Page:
This paper describes a concept for measuring the reproducible performance of mobile manipulators to be used for assembly or other similar tasks. An automatic guided vehicle with an onboard robot arm was programmed to repeatedly move to and stop at a novel, reconfigurable mobile manipulator artifact (RMMA), sense the RMMA, and detect targets on the RMMA. The manipulator moved a laser retroreflective sensor to detect small reflectors that can be reconfigured to measure various manipulator positions and orientations (poses). This paper describes calibration of a multi-camera, motion capture system using a 6 degree-of-freedom metrology bar and then using the camera system as a ground truth measurement device for validation of the reproducible mobile manipulator’s experiments and test method. Static performance measurement of a mobile manipulator using the RMMA has proved useful for relatively high tolerance pose estimation and other metrics that support standard test method development for indexed and dynamic mobile manipulator applications.
Future smart manufacturing systems will include more complex coordination of mobile manipulators (i.e., robot arms
mounted on mobile bases). The National Institute of Standards and Technology (NIST) conducts research on the safety
and performance of multiple collaborating robots using a mobile platform, an automatic guided vehicle (AGV) with an
onboard manipulator. Safety standards for robots and industrial vehicles each mandate their failsafe control, but there is
little overlap between the standards that can be relied on when the two systems are combined and their independent
controllers make collaborative decisions for safe movement. This paper briefly discusses previously uncovered gaps
between AGV and manipulator standards and details decision sharing for when manipulators and AGVs are combined
into a collaborative, mobile manipulator system. Tests using the NIST mobile manipulator with various control methods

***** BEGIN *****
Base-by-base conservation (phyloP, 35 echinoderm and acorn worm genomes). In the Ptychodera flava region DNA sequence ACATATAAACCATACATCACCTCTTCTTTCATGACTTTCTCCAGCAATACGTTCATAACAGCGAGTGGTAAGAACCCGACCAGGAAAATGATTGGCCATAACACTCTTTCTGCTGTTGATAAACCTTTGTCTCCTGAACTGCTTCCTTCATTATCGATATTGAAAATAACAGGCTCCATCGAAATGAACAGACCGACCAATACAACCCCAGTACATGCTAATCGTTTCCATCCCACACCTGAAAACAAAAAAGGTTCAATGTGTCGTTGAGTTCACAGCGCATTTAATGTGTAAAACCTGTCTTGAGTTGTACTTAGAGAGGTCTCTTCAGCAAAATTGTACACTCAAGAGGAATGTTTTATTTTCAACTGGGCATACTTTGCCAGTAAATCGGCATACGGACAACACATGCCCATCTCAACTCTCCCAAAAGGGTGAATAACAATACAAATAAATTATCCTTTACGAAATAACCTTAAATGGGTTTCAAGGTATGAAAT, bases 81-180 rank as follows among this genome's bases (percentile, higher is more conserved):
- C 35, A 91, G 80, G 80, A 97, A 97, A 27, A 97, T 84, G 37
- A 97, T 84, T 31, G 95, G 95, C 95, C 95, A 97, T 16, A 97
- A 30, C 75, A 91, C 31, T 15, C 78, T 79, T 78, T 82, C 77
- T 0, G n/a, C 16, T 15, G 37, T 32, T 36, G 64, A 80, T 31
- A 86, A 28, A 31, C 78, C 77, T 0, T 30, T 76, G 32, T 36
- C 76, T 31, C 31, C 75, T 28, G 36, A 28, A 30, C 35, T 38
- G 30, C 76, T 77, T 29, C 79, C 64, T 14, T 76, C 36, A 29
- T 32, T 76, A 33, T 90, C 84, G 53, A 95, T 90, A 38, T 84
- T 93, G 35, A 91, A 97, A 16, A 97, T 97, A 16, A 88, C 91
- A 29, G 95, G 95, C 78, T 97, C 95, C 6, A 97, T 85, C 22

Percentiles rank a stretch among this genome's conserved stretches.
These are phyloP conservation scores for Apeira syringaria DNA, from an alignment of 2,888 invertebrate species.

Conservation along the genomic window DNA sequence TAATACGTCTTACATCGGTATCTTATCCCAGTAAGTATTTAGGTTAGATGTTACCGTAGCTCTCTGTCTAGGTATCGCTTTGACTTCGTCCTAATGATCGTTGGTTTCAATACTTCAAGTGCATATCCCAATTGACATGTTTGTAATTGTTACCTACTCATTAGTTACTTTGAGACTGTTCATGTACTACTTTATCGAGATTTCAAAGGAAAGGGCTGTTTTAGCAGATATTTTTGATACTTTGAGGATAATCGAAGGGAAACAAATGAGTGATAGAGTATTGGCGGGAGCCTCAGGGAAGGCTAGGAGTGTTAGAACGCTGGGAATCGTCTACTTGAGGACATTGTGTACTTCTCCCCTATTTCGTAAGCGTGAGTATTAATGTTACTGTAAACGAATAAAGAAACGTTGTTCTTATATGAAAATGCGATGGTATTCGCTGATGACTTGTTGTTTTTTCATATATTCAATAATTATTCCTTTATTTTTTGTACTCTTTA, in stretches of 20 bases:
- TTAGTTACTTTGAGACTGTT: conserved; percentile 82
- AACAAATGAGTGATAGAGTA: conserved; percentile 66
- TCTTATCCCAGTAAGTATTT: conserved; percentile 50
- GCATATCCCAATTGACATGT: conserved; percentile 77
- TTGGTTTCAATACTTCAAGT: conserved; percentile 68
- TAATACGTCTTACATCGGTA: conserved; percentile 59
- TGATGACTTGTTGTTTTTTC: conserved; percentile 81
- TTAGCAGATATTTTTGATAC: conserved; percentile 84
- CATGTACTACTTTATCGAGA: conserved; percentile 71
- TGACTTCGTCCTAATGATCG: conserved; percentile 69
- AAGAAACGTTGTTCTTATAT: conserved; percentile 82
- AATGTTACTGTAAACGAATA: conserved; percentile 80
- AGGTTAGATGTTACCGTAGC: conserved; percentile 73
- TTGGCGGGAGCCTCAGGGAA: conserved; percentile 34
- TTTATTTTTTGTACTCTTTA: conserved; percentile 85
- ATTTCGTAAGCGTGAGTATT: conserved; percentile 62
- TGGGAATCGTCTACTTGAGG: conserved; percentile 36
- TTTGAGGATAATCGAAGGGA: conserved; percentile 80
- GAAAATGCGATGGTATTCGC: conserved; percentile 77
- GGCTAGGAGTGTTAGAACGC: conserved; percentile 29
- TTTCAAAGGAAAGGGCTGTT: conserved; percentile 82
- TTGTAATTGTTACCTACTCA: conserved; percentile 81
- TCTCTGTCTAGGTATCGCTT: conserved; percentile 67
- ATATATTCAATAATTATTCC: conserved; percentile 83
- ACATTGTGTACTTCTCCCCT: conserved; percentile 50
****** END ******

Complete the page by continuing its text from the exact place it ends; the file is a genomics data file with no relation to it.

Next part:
were performed and are described along with test results and plans for further, more complex tests of implicit and
explicit coordination control of the mobile manipulator.
The National Institute of Standards and Technology (NIST) has been researching human-robot-vehicle collaborative
environments for automated guided vehicles (AGVs) and manned forklifts. Safety of AGVs and manned vehicles with
automated functions (e.g., forklifts that slow/stop automatically in hazardous situations) are the focus of the American
National Standards Institute/Industrial Truck Safety Development Foundation (ANSI/ITSDF) B56.5 safety standard.
Recently, the NIST Mobile Autonomous Vehicle Obstacle Detection/Avoidance (MAVODA) Project began researching
test methods to detect humans or other obstacles entering the vehicle’s path. This causes potential safety hazards in
manufacturing facilities where both line-of-sight and non-line-of-sight conditions are prevalent. The test methods
described in this paper address both of these conditions. These methods will provide the B56.5 committee with the
measurement science basis for sensing systems - both non-contact and contact - that may be used in manufacturing
Low-cost 3D depth and range sensors are steadily becoming more widely available and affordable, and thus popular for
robotics enthusiasts. As basic research tools, however, their accuracy and performance are relatively unknown. In this
paper, we describe a framework for performance evaluation and measurement error analysis for 6 degrees of freedom
pose estimation systems using traceable ground truth instruments. Characterizing sensor drift and variance, and
quantifying range, spatial and angular accuracy, our framework focuses on artifact surface fitting and static pose analysis,
reporting testing and environmental conditions in compliance with the upcoming ASTM E57.02 standard.